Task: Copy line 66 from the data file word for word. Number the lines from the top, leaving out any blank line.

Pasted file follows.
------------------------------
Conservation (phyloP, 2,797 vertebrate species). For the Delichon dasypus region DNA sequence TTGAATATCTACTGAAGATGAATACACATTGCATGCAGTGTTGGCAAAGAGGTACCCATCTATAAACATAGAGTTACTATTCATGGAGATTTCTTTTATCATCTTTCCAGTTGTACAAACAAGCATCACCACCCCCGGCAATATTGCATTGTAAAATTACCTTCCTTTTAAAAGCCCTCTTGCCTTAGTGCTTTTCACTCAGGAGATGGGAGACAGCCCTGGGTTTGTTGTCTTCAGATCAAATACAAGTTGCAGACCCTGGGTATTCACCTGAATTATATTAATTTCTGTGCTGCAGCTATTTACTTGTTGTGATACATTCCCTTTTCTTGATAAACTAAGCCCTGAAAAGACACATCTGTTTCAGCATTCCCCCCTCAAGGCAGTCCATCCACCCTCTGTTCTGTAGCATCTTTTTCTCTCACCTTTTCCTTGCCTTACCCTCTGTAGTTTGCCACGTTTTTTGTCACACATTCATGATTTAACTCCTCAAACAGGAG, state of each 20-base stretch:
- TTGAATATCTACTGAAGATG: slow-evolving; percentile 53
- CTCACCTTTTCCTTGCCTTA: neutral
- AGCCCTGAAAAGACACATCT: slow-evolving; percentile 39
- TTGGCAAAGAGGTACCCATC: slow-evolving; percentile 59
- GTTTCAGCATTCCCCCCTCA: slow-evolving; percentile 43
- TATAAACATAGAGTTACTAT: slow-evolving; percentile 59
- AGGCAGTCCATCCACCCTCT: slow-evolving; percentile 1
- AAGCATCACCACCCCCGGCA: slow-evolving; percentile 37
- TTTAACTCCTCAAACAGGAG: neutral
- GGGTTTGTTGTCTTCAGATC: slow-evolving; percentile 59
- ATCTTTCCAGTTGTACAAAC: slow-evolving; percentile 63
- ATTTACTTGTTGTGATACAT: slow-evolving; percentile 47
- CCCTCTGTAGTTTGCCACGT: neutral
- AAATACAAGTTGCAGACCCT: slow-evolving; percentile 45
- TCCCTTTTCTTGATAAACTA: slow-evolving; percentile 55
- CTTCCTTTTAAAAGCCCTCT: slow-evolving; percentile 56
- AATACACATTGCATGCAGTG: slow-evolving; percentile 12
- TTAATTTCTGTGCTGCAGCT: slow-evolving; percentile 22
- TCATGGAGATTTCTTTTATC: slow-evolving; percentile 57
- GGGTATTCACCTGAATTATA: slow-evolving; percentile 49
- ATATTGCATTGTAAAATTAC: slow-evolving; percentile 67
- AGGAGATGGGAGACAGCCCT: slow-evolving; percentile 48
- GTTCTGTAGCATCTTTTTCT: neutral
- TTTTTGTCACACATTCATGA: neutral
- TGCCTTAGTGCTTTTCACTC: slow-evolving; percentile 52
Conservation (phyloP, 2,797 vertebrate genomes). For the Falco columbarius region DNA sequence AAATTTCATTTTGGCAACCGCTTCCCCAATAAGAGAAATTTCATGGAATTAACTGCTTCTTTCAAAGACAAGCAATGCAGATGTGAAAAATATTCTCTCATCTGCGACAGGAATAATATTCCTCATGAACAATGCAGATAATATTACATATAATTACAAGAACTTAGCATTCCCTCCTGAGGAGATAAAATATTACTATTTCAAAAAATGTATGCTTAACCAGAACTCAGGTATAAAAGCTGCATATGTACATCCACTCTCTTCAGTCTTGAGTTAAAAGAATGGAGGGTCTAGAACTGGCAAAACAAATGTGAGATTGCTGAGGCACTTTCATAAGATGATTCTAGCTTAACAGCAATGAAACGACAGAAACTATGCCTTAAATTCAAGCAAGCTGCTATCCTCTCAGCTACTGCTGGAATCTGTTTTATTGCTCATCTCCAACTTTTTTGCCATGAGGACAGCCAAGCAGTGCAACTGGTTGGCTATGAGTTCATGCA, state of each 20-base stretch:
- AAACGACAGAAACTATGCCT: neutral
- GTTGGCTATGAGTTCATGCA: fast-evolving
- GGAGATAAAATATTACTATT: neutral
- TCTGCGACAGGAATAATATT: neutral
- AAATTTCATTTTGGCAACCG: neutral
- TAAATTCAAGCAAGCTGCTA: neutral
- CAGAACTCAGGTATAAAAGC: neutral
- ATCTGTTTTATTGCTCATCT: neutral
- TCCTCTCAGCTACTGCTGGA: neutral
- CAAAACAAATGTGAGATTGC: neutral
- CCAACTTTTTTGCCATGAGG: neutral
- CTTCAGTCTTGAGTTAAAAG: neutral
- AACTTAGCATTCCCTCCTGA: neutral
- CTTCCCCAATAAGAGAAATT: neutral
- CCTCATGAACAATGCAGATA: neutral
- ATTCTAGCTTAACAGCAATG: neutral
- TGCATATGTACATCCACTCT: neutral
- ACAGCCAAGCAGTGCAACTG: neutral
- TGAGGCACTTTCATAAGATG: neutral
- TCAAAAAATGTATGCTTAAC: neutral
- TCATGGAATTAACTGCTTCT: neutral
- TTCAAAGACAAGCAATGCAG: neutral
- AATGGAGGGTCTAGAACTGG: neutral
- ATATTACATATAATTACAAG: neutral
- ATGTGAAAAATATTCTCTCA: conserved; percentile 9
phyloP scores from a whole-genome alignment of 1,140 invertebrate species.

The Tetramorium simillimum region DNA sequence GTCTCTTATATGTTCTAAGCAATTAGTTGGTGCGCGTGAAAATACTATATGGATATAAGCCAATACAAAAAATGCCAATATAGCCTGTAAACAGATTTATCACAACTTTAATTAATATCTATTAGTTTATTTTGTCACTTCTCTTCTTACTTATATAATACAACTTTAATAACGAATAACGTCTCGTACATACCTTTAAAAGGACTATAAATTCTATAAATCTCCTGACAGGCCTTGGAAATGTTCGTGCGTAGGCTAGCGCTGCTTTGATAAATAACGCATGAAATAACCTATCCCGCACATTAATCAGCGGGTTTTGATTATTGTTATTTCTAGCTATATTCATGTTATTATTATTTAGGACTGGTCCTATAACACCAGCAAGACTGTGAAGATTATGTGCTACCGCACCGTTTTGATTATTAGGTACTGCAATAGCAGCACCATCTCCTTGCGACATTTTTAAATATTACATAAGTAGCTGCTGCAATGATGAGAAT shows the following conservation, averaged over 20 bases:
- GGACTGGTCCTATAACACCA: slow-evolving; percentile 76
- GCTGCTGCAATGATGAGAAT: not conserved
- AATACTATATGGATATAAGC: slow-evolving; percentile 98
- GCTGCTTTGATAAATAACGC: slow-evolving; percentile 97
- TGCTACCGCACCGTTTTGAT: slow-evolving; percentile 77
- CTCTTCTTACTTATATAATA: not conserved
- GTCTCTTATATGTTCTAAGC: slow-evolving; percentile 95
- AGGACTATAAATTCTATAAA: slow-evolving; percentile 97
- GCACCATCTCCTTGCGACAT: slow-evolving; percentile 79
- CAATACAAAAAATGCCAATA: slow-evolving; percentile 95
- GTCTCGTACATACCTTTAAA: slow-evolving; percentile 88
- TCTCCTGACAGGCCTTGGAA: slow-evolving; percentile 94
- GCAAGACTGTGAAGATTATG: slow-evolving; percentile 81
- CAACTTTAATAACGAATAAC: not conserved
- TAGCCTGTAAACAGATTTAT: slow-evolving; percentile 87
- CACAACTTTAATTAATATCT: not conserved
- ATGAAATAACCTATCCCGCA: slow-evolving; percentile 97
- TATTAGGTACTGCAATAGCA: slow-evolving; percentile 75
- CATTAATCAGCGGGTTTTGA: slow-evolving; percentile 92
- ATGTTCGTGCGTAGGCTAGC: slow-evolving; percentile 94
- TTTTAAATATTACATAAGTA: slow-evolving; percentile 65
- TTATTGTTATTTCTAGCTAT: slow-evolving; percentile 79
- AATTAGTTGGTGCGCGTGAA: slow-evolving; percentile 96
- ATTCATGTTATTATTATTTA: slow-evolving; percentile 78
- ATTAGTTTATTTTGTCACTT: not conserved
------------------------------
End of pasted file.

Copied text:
- TCTCCTGACAGGCCTTGGAA: slow-evolving; percentile 94